(9:30 AM) State AG Announces Record Settlement With Charter

AP file photo

NEW YORK – New York Attorney General Barbara Underwood announced on Monday a record $174.2 million consumer fraud settlement with Charter Communications Inc. and Spectrum Management Holding Company for defrauding internet subscribers.

The $62.5 million in direct refunds to consumers alone are believed to represent the largest-ever payout to consumers by an internet service provider in U.S. history.

The landmark agreement settles a consumer fraud action alleging that the state’s largest ISP, which operated initially as Time Warner Cable and later under Charter’s Spectrum brand name, denied customers the reliable and fast internet service it had promised. This is the first settlement to result from the Attorney General’s major investigation of broadband internet service in New York.

“This settlement should serve as a wakeup call to any company serving New York consumers: fulfill your promises, or pay the price,” said Attorney General Underwood. “Not only is this the largest-ever consumer payout by an internet service provider, returning tens of millions of dollars to New Yorkers who were ripped off and providing additional streaming and premium channels as restitution – but it also sets a new standard for how internet providers should fairly market their services.”

The settlement includes direct restitution of $62.5 million for over 700,000 active subscribers, who will each receive between $75 and $150, as well as streaming services and premium channels, with a retail value of over $100 million, at no charge for approximately 2.2 million active subscribers.

Additionally, under the settlement, Charter is required to implement a series of precedent-setting marketing and business reforms, including the requirement to describe internet speeds as “wired” and to substantiate them through regular speed testing. These reforms set the stage for major marketing and business reforms across the broadband industry. Following the Attorney General’s investigation, Charter has also made substantial network enhancements to improve its internet service in New York.

ATTORNEY GENERAL’S LAWSUIT

In 2017, the Attorney General’s Office filed a detailed complaint in New York State Supreme Court, alleging that Charter had failed to deliver the internet speed or reliability it had promised subscribers in several respects. That includes leasing deficient modems and wireless routers to subscribers – equipment that did not deliver the internet speeds they had paid for; aggressively marketing, and charging more for, headline download speeds of 100, 200, and 300 Mbps while failing to maintain enough network capacity to reliably deliver those speeds to subscribers; guaranteeing that subscribers would enjoy seamless access to their chosen internet content while engaging in hardball tactics with Netflix and other popular third-party content providers that, at various times, ensured that subscribers would suffer through frozen screens, extended buffering, and reduced picture quality; and representing internet speeds as equally available, whether connecting over a wired or WiFi connection – even though, in real-world use, internet speeds are routinely slower via WiFi connection.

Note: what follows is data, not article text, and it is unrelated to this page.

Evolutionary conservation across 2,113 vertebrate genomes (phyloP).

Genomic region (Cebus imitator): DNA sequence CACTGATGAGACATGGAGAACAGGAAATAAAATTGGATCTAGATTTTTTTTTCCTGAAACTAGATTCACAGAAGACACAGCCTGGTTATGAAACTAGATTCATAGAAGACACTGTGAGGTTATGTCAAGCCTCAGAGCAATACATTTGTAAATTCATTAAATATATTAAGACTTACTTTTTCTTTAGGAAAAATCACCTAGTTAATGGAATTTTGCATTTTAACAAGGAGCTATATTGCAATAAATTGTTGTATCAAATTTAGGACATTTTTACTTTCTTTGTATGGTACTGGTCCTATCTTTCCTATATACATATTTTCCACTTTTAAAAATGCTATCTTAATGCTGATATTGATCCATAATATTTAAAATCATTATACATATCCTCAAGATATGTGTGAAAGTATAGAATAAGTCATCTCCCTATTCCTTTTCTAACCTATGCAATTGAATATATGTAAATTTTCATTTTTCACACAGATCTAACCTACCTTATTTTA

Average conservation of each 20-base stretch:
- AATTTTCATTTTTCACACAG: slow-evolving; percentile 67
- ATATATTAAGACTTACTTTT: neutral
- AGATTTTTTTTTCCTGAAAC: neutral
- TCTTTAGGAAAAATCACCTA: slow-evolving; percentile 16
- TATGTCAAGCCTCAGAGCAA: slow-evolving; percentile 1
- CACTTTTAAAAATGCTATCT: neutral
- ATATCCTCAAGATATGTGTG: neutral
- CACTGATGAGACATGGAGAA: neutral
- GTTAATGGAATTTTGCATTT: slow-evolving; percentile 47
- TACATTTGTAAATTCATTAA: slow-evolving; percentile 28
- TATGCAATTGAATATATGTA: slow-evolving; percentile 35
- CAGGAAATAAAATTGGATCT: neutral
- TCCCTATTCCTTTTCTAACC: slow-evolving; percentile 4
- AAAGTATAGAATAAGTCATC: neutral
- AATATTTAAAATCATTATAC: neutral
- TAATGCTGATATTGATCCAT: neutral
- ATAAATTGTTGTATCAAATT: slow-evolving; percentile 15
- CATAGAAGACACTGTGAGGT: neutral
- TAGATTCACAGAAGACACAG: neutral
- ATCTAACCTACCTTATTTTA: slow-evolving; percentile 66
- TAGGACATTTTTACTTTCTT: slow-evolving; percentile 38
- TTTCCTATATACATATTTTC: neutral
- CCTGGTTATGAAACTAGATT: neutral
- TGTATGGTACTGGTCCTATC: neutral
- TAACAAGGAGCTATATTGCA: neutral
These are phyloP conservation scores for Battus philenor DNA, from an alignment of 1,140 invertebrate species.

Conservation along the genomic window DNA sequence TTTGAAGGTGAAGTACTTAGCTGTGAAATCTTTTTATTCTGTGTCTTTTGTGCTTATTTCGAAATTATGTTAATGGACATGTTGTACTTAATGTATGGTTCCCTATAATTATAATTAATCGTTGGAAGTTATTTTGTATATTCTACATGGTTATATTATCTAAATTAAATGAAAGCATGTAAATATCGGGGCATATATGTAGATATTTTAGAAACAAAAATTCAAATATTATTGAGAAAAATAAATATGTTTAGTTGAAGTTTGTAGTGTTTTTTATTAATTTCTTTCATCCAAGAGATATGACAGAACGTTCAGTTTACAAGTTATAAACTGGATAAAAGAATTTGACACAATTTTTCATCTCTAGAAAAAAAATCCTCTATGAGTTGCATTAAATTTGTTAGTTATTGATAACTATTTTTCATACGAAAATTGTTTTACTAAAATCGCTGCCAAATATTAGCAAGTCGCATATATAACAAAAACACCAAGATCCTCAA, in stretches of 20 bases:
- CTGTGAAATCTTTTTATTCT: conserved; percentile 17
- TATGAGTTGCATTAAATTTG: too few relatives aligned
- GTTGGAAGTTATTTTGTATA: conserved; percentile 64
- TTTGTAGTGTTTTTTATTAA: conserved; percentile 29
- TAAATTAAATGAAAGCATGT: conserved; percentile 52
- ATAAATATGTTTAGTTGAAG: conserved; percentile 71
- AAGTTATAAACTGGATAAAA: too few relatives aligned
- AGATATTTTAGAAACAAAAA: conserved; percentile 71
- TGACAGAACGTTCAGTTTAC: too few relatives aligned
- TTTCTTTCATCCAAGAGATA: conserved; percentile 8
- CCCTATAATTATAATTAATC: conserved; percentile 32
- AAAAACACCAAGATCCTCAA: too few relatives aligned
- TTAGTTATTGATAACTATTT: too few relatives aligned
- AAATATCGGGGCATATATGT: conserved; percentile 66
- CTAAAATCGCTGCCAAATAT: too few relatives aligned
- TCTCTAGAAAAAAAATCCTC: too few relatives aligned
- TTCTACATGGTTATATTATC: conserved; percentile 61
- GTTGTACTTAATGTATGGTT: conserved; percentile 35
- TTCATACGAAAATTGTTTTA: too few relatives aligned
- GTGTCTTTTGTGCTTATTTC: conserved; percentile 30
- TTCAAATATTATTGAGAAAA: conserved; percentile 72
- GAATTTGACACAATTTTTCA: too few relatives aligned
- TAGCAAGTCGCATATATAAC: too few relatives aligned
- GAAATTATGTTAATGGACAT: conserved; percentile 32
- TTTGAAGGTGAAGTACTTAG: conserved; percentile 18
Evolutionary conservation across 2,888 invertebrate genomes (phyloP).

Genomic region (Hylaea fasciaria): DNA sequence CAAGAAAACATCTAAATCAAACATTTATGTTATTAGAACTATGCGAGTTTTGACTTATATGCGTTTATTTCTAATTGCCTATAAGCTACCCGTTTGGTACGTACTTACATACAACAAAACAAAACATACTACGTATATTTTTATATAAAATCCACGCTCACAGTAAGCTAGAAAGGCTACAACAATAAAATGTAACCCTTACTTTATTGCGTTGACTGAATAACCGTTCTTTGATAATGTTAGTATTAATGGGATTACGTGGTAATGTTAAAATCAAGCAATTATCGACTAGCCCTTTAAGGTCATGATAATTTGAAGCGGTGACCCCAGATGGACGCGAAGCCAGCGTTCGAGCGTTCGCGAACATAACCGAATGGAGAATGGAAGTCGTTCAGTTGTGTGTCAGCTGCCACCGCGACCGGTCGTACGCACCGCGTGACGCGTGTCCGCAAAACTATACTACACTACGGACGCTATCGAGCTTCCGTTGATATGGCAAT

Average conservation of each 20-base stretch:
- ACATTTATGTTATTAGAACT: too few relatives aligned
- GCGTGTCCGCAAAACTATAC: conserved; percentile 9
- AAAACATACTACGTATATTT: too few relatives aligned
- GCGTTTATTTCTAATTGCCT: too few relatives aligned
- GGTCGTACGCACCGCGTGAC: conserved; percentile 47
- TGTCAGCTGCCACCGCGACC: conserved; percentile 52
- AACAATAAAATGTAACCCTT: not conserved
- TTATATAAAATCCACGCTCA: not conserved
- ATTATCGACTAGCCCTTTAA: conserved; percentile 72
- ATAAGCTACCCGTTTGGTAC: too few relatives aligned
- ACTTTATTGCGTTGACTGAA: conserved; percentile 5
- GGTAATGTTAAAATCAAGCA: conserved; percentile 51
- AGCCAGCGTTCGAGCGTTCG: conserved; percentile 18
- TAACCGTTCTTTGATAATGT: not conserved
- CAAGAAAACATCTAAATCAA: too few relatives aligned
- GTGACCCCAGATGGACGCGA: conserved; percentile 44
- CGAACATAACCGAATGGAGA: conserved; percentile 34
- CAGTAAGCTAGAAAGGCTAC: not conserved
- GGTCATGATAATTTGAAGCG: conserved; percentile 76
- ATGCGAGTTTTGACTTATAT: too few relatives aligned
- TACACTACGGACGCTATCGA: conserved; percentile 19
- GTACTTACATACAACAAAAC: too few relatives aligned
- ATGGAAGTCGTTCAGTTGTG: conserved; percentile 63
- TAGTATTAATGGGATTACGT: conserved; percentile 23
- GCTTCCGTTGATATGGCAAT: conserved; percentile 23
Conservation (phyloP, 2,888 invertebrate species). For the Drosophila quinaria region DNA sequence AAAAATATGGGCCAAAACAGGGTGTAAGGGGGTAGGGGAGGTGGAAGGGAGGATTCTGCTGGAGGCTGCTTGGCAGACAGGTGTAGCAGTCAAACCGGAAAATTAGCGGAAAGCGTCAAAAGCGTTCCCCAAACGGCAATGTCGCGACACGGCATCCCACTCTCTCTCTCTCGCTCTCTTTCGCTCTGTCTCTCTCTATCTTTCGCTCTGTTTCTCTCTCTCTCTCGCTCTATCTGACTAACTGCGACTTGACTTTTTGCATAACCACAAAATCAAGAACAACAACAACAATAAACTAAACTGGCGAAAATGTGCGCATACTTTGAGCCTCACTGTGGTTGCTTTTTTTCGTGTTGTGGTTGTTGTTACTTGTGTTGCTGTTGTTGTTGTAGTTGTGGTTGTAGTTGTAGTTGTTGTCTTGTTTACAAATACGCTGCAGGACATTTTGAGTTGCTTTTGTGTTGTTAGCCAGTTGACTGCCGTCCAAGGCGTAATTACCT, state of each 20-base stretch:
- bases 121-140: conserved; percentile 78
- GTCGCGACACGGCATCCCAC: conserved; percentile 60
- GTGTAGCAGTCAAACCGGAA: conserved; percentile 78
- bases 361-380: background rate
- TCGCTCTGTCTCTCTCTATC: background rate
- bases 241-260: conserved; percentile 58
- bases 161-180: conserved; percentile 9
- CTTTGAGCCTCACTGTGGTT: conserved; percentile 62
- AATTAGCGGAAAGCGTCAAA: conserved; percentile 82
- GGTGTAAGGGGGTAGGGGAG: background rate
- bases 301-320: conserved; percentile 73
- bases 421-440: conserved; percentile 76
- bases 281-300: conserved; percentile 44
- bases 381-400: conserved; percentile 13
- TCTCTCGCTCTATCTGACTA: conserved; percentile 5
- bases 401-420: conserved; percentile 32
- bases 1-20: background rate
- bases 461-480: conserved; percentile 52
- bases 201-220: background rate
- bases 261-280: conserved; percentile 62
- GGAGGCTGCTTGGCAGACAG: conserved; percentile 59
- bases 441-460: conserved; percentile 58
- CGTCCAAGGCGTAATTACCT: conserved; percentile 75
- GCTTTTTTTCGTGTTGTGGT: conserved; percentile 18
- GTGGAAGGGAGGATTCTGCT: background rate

The Attorney General’s office prevailed at every major stage of the court proceedings. After Charter sought to move the case to federal court, the Attorney General’s office won a federal court decision returning it to state court. Charter then moved to dismiss the action on various grounds, including federal preemption; the Attorney General’s office successfully opposed that motion, which the trial court denied in full. When Charter appealed parts of that ruling, the Attorney General’s office prevailed again at the Appellate Division.

RECORD SETTLEMENT AGREEMENT

As part of the settlement, Charter agreed to a financial settlement of $62.5 million in refunds plus streaming services and premium channels to subscribers with a retail value of over $100 million. The direct customer refunds alone are believed to constitute the largest consumer relief payout ever paid by an ISP in U.S. history. The direct restitution serves to compensate subscribers who Charter equipped with outdated modems and routers and with premium speed plans that consistently failed to deliver the advertised speeds. The streaming benefits serve to compensate subscribers for Charter’s historic failures to faithfully deliver third-party internet content that it had advertised.

Charter is also required to implement a series of precedent-setting marketing and business reforms, establishing a new model for the broadband industry.